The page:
Book Review: This is What Happy Looks Like

Jennifer E. Smith's teen fiction This is What Happy Looks Like | book review by @SheilaRCraigThis Is What Happy Looks LikeThis Is What Happy Looks Like by Jennifer E. Smith by Jennifer E. Smith.

Last week I mentioned that some of the hardest sorts of books to review for me are the 2 1/2 to 3 1/2 star ones. They aren’t so great that I can’t wait to share about them, and they aren’t so bad that I can’t wait to share why I didn’t like it in hopes of saving someone else some reading time.

And just like last week’s meh book, Smith’s book is right in that range, so forgive me if the review lacks enthusiasm. I lack enthusiasm for the book.

Things I enjoyed about the book:
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Book Review: Out of the Easy

Out of the EasyOut of The EasyOut of the Easy by Ruta Sepetys by Ruta Sepetys.

There was a point towards the end of reading Out of the Easy where I had to put the book aside – I was so invested in the main character and liked her so much, that I was nervous/scared for her and what was possibly happening to her.

That’s always a good sign that a book has pulled me into its world. Eventually I couldn’t avoid the unknown any longer and finished the book, and was left wishing for more. Not in a “the book needed more” way, but in a “where is the sequel” way. I’d love to find out the rest of Josie’s story, and what happens to her next.

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Book Review: Code Name Verity

Code Name VerityCode Name VerityCode Name Verity by Elizabeth Wein by Elizabeth Wein.

Wein’s book should have been one I’d love – the story is told via journal entries, and it’s set in World War II, both elements that I loved in the book A Brief History of Montmaray. It’s received lots of glowing reviews, and the story-telling is compelling.

I was still frustrated by it and ultimately disappointed in it. Verity’s voice is so strong and appealing in many ways, but so not at all believable for the era and setting. She’s absurdly flippant and her supposed confession is ridiculous.

Maybe I’ve simply read too many nonfiction accounts of events in World War II to appreciate this one that wants to set itself up as could-have-happened, but gets so much wrong. The author explains her research at the end, and claims some of the supposedly unbelievable things really did happen. Unfortunately, none of what she thought of as so remarkable surprised me, and those weren’t the details I questioned (thinking of specifics like females in service and flying).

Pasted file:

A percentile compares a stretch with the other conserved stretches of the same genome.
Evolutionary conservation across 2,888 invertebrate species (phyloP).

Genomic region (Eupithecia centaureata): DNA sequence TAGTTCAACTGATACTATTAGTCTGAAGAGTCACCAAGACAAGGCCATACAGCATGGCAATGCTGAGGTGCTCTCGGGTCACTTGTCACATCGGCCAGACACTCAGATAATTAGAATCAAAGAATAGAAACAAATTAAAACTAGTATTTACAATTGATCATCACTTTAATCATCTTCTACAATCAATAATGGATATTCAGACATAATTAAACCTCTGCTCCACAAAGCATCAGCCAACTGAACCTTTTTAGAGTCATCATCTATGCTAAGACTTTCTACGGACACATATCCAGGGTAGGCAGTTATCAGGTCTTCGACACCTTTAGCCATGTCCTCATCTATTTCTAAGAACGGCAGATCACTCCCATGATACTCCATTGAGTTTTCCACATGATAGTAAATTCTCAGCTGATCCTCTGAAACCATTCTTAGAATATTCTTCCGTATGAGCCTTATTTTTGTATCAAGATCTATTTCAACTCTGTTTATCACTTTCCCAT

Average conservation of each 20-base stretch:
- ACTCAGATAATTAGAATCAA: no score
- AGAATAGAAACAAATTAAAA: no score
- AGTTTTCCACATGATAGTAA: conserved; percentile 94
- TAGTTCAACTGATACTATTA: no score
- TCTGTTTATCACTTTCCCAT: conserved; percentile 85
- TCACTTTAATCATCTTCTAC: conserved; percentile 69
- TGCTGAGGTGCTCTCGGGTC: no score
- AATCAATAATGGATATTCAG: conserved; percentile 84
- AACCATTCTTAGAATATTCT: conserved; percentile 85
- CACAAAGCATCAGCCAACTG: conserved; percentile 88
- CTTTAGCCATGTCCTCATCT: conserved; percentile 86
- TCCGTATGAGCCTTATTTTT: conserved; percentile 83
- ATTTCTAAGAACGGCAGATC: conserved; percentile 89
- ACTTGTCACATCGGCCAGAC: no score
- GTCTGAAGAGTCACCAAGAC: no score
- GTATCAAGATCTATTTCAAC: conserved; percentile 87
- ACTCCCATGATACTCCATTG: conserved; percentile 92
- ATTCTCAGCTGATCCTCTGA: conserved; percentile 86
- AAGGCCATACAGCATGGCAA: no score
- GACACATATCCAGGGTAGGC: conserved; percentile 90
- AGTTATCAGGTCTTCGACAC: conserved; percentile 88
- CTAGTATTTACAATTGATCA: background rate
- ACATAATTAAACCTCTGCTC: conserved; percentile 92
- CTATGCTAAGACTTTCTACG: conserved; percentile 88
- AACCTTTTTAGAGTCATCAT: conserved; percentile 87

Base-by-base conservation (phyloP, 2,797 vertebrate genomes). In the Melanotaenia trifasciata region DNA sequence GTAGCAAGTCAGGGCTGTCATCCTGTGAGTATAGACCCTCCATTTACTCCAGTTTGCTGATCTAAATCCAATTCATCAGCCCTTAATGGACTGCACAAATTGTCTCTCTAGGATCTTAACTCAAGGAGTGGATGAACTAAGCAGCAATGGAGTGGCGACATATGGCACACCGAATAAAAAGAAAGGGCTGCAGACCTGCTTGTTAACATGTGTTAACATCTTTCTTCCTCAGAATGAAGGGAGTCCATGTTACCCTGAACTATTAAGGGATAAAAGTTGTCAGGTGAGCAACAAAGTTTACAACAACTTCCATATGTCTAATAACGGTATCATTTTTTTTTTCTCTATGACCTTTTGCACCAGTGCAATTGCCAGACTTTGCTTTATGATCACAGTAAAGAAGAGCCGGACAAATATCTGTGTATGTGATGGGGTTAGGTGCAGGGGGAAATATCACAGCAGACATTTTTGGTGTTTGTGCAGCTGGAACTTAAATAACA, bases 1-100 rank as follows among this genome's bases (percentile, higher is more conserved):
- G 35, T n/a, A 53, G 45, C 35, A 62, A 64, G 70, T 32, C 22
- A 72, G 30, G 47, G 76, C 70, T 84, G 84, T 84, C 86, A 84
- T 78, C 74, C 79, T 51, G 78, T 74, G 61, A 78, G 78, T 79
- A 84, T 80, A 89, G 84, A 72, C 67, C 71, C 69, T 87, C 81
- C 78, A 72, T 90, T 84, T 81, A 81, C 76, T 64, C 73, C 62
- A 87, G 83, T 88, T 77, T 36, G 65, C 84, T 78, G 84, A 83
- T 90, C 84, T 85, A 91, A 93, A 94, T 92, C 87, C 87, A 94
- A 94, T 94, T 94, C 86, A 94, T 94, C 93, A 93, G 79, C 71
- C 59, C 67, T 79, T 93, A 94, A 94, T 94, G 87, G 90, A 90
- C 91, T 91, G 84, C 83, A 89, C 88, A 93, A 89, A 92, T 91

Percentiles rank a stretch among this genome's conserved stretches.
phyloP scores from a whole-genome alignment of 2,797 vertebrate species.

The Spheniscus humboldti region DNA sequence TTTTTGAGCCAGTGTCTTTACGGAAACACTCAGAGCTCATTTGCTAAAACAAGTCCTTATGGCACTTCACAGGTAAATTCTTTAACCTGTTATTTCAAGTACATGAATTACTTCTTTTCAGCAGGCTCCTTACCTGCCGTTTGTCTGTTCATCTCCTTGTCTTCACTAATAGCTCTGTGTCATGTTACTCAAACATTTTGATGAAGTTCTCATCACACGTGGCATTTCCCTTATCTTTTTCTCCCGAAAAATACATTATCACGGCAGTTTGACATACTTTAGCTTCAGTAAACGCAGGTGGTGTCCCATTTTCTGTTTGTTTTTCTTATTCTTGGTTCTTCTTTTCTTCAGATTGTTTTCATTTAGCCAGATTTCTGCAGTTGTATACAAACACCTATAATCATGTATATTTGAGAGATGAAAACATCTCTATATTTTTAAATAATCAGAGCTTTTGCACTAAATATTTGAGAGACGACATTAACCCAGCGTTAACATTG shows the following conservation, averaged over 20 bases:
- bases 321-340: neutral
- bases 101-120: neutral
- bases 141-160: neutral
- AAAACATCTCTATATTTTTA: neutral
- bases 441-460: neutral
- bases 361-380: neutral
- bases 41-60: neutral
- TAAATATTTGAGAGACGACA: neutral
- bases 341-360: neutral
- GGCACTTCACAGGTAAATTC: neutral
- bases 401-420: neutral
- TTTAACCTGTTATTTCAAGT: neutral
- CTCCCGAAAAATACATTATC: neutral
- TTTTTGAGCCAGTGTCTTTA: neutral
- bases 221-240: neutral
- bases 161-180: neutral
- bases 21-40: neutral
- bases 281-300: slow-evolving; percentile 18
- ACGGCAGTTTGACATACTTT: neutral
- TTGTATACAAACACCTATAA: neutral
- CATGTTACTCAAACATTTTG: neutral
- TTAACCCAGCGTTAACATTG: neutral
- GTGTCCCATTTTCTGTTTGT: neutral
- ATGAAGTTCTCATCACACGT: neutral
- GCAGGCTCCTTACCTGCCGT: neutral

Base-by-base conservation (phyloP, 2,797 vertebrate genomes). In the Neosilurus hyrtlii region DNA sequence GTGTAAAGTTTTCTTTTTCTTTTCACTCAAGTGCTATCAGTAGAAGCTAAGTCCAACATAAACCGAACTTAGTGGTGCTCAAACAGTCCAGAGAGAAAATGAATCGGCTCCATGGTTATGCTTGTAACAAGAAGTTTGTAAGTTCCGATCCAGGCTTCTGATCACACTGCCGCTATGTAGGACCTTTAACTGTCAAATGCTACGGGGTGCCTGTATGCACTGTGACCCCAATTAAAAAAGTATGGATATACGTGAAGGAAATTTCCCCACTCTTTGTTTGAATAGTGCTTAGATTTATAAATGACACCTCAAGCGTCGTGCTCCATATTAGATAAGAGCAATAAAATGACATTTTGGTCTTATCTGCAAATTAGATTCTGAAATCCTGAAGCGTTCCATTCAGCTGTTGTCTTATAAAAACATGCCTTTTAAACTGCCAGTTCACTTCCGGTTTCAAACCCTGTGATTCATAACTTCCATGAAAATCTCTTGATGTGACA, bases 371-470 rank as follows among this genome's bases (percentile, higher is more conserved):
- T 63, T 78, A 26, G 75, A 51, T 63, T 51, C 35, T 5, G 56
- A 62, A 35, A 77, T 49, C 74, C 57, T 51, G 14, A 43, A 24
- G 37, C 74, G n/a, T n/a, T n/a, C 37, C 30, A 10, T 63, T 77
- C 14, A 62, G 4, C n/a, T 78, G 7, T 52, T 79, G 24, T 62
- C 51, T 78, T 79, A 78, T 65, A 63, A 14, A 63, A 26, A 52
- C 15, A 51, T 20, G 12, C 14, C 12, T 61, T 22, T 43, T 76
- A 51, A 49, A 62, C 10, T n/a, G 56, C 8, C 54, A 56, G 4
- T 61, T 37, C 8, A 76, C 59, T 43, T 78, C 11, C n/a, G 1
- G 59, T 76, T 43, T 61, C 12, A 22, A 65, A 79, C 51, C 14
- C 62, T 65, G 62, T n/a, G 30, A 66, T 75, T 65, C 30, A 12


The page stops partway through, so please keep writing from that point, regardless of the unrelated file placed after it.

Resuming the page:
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Book Review: A Brief History of Montmaray

A Brief History of MontmarayA Brief History of MontmarayA Brief History of Montmaray (The Montmaray Journals, Book 1) by Michelle Cooper by Michelle Cooper

If there’s a true term for this sort of historical fiction, I don’t know what it is. Imaginative history perhaps? What I mean is, it’s not fantasy, because it’s set in a real time and sort-of place: Europe, 1937. What’s made-up is the specific location. There is no island kingdom of Montmaray, so that is all fiction. If you want your historical fiction to be grounded in completely real times and places, this book isn’t for you.

I’m not that picky. Historical fiction is, well, fiction, and so setting something in an invented kingdom doesn’t bother me any more than setting it in an invented town. I do understand why it would bother some readers, but if you can just accept that as an element of this world, then you’re good to go for the book.

The book is told through the main character’s journal entries, and it works well. Her voice is appealing, and her maturation over the course of the book is well-done and believable.

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Book Review: This Dark Endeavour

This Dark EndeavourThis Dark Endeavor: The Apprenticeship of Victor FrankensteinBook Review: This Dark Endeavor by Kenneth Oppel

There are very few genres which I give a blanket “no, I don’t read that” response. Horror is one such genre. I don’t like it, and I don’t like how it lingers in my brain.